Green image for dairy
Agriland asked Arthur about the challenges the sector will face in terms of carbon emissions and climate action goals.
He said: “We do not need a green image, we have one. Our carbon footprint for producing milk is half the world average. Our cows are fed on grass producing milk in a sustainable way.
”The demand for our produce internationally proves this. Internationally, consumers are willing to pay a premium for high-quality grass-fed products.
”Irish farmers have done a great job in adapting to reducing emissions on farm already. Farmers have adopted the EBI [Economic Breeding Index], which has done a great job of making the national herd very efficient at producing milk from grazed grass.”
He added that: ”Irish farmers continue to adapt their farm practices to meet environmental requirements, introducing cover swards to reduce chemical nitrogen (N) and adding multi-spieces swards onto farms.
”I often have an image in my head of a family driving to Dublin Airport to go on holidays and looking at a field of cows and saying that is what is causing global warming.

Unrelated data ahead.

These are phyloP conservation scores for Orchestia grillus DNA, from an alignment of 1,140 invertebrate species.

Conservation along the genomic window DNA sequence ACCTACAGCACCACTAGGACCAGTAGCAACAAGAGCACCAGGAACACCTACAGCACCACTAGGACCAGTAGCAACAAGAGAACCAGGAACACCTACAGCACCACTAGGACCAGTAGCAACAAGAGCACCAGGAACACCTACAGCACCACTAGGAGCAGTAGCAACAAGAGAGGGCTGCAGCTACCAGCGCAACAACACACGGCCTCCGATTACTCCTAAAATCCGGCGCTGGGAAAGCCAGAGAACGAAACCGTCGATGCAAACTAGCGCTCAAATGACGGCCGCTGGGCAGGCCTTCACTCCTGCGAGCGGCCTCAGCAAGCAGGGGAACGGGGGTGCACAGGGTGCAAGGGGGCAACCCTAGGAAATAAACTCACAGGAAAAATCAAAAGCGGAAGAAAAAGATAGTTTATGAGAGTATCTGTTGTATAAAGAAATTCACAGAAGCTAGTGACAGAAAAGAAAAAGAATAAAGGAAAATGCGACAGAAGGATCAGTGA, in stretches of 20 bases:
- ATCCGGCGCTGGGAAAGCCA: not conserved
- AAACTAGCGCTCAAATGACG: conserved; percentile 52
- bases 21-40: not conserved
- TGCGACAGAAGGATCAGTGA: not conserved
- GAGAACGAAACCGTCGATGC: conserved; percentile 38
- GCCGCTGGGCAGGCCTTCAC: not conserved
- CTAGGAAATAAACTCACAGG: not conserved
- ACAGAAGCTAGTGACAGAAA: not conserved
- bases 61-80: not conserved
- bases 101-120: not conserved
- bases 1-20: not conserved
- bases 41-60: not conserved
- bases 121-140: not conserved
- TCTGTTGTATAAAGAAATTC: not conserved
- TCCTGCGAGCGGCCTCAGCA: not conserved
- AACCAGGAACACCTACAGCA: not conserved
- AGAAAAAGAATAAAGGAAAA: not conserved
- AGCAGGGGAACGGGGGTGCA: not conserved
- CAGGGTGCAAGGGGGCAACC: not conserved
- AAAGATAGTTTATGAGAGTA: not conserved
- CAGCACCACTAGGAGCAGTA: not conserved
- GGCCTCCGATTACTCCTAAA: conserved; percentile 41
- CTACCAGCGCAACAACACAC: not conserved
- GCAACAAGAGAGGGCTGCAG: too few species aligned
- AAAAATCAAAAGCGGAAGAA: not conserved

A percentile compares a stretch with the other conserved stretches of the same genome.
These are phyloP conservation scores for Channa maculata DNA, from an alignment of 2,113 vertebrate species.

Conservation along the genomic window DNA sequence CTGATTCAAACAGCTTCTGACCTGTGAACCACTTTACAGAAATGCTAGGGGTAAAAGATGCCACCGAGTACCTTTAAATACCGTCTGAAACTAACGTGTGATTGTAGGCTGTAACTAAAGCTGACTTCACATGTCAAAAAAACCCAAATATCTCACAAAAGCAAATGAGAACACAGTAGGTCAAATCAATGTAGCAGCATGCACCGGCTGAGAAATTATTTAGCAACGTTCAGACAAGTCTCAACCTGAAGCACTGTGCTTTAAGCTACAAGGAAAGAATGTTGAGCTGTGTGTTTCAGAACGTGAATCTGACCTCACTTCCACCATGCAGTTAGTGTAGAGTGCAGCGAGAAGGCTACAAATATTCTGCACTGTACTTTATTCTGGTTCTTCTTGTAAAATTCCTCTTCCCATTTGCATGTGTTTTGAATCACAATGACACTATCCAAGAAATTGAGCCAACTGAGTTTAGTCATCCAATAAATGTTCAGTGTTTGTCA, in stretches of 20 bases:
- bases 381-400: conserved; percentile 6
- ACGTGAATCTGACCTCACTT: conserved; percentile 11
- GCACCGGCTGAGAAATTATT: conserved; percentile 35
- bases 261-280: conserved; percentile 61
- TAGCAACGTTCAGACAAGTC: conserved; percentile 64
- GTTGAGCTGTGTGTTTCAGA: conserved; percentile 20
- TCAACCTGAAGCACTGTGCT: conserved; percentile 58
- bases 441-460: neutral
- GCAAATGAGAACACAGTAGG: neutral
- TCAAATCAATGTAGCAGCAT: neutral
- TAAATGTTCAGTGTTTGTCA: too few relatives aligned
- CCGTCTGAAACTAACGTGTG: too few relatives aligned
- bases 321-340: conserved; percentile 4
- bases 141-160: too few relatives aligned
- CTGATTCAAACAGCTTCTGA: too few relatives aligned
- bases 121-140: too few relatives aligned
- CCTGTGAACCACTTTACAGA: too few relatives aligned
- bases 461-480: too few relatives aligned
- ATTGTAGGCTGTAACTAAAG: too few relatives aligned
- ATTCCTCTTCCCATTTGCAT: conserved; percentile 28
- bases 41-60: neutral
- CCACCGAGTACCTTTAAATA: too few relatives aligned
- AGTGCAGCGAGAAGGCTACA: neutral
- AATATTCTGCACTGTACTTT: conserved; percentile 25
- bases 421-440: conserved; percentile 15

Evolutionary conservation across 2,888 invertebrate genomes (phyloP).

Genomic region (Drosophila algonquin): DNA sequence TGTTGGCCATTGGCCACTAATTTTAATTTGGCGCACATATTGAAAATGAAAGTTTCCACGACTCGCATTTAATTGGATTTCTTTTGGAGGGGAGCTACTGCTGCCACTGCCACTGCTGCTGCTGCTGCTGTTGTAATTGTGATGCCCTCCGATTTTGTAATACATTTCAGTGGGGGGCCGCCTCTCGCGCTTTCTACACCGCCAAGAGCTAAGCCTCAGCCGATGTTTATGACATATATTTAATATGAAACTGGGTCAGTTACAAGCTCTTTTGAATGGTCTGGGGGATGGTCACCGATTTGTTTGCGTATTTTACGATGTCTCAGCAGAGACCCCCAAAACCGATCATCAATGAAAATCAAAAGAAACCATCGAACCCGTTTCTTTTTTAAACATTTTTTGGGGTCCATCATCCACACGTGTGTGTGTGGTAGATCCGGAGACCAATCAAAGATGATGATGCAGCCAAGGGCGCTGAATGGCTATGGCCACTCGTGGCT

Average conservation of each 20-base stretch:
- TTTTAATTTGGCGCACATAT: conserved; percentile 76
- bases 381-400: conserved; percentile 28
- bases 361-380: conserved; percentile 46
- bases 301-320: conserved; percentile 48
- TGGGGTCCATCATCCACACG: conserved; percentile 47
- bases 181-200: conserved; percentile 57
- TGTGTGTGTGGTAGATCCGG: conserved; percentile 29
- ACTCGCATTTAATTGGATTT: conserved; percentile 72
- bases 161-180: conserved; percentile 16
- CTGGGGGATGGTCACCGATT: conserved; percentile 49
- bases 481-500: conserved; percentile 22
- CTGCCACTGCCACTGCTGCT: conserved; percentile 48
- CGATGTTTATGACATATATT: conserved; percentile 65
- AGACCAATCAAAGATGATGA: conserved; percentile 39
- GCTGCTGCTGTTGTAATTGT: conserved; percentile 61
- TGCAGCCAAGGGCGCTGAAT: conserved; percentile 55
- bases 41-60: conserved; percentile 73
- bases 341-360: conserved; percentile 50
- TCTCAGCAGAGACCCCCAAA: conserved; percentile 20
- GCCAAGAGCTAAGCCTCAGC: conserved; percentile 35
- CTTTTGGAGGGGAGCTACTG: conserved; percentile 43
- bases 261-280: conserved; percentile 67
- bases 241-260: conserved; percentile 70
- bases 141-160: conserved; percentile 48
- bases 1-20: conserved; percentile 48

”Currently Irish farms have no way of proving how much carbon we take in. The VistaMilk programme will hopefully produce true and accurate figures for this,” Arthur added.
”Agriculture is to easy to blame. It will be nice to see, through the signpost farms, what the actual figures are. I am a dairy farmer, but I would also consider myself an environmentalist and conservationist – dairy farmers have always been custodians of the land and we will continue to do so.
”D4 politics is directing the game and creating a disconnect between rural and urban Ireland.
”Irish farmers have a good story to tell, it has to be protected and nurtured – the consumer needs to step up to the mark and pay for the higher quality low-carbon products,” he continued.
Reality of consumer demand
Stephen Arthur concluded explaining that: ”the day of cheap food is gone and processors need to look for the money from the market. He emphasised that international consumers are willing to pay a premium for Irish milk, so Irish consumers should be willing to do so as well.
“Farmers have become very efficient at what we do, but the prices we receive are not enough to cover the cost of our efficiencies. Farmers are not going to accept any more cuts… It is time for the consumer to step up.
“We need to be economically sustainable, environmentally sustainable and most importantly, socially sustainable,” he concluded.